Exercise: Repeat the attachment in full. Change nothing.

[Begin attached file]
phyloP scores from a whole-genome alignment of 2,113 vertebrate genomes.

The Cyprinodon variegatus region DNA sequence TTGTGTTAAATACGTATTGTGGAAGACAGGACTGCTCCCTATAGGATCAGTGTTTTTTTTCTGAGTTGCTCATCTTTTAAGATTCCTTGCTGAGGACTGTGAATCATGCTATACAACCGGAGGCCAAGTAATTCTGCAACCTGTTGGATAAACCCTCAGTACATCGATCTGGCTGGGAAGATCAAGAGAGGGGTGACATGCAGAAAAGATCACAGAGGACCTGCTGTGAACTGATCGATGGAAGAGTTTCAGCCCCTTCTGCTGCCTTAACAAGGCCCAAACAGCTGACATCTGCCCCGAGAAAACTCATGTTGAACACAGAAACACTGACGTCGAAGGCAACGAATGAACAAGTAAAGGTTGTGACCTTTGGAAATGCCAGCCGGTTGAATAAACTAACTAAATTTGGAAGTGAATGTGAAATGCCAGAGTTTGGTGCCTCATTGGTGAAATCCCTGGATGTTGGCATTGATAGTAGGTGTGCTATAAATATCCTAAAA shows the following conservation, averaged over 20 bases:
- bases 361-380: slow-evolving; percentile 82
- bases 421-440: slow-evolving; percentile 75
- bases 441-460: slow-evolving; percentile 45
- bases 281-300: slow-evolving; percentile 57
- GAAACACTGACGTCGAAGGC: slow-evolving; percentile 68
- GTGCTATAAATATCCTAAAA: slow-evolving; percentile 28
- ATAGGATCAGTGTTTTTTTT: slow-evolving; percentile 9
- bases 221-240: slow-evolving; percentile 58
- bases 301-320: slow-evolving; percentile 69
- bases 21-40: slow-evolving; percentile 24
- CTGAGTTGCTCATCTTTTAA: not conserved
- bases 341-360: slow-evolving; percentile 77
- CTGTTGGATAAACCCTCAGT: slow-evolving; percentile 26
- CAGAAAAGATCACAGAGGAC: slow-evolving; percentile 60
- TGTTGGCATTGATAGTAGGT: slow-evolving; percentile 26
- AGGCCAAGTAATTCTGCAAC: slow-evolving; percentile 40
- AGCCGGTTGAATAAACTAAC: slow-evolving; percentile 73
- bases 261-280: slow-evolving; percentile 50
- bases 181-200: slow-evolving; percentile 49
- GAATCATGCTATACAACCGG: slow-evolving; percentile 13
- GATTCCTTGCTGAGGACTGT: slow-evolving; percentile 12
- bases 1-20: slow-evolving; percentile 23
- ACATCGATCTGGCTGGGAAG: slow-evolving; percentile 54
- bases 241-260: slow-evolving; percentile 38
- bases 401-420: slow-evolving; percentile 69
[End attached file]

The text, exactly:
phyloP scores from a whole-genome alignment of 2,113 vertebrate genomes.

The Cyprinodon variegatus region DNA sequence TTGTGTTAAATACGTATTGTGGAAGACAGGACTGCTCCCTATAGGATCAGTGTTTTTTTTCTGAGTTGCTCATCTTTTAAGATTCCTTGCTGAGGACTGTGAATCATGCTATACAACCGGAGGCCAAGTAATTCTGCAACCTGTTGGATAAACCCTCAGTACATCGATCTGGCTGGGAAGATCAAGAGAGGGGTGACATGCAGAAAAGATCACAGAGGACCTGCTGTGAACTGATCGATGGAAGAGTTTCAGCCCCTTCTGCTGCCTTAACAAGGCCCAAACAGCTGACATCTGCCCCGAGAAAACTCATGTTGAACACAGAAACACTGACGTCGAAGGCAACGAATGAACAAGTAAAGGTTGTGACCTTTGGAAATGCCAGCCGGTTGAATAAACTAACTAAATTTGGAAGTGAATGTGAAATGCCAGAGTTTGGTGCCTCATTGGTGAAATCCCTGGATGTTGGCATTGATAGTAGGTGTGCTATAAATATCCTAAAA shows the following conservation, averaged over 20 bases:
- bases 361-380: slow-evolving; percentile 82
- bases 421-440: slow-evolving; percentile 75
- bases 441-460: slow-evolving; percentile 45
- bases 281-300: slow-evolving; percentile 57
- GAAACACTGACGTCGAAGGC: slow-evolving; percentile 68
- GTGCTATAAATATCCTAAAA: slow-evolving; percentile 28
- ATAGGATCAGTGTTTTTTTT: slow-evolving; percentile 9
- bases 221-240: slow-evolving; percentile 58
- bases 301-320: slow-evolving; percentile 69
- bases 21-40: slow-evolving; percentile 24
- CTGAGTTGCTCATCTTTTAA: not conserved
- bases 341-360: slow-evolving; percentile 77
- CTGTTGGATAAACCCTCAGT: slow-evolving; percentile 26
- CAGAAAAGATCACAGAGGAC: slow-evolving; percentile 60
- TGTTGGCATTGATAGTAGGT: slow-evolving; percentile 26
- AGGCCAAGTAATTCTGCAAC: slow-evolving; percentile 40
- AGCCGGTTGAATAAACTAAC: slow-evolving; percentile 73
- bases 261-280: slow-evolving; percentile 50
- bases 181-200: slow-evolving; percentile 49
- GAATCATGCTATACAACCGG: slow-evolving; percentile 13
- GATTCCTTGCTGAGGACTGT: slow-evolving; percentile 12
- bases 1-20: slow-evolving; percentile 23
- ACATCGATCTGGCTGGGAAG: slow-evolving; percentile 54
- bases 241-260: slow-evolving; percentile 38
- bases 401-420: slow-evolving; percentile 69